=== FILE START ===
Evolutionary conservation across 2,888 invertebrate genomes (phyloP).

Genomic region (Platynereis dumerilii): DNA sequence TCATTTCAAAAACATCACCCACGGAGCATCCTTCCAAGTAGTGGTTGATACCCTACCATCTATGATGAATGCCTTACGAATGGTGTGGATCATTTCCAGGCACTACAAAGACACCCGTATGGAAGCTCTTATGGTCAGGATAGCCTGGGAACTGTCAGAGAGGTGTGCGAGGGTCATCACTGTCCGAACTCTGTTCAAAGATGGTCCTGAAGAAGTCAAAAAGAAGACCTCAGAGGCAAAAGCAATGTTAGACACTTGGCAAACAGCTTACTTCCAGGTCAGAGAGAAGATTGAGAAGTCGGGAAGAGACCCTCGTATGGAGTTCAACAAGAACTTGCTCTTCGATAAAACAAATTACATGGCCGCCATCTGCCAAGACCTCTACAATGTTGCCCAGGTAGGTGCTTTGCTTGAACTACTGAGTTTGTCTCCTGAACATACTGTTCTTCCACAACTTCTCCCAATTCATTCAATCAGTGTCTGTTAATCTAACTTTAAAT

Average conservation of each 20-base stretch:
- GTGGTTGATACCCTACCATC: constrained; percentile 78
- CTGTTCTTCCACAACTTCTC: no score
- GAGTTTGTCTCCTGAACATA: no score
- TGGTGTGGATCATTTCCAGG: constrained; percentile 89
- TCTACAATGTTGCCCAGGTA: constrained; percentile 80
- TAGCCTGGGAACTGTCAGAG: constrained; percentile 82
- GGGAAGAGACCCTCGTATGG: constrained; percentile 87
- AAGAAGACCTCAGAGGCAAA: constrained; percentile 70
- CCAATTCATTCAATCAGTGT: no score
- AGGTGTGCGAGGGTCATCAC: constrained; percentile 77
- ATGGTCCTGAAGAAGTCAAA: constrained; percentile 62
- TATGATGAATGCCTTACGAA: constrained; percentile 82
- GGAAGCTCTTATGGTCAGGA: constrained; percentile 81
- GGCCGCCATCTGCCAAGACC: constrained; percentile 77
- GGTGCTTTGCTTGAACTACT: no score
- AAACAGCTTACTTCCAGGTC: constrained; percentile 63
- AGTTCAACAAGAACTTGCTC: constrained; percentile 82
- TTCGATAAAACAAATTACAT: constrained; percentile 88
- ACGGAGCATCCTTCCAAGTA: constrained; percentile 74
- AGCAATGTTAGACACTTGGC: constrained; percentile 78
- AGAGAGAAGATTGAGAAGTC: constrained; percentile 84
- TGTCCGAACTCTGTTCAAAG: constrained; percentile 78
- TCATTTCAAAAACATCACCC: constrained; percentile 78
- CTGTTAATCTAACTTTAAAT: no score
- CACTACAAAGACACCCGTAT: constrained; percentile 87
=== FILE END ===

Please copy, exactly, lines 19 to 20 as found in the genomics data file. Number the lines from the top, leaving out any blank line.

- AAACAGCTTACTTCCAGGTC: constrained; percentile 63
- AGTTCAACAAGAACTTGCTC: constrained; percentile 82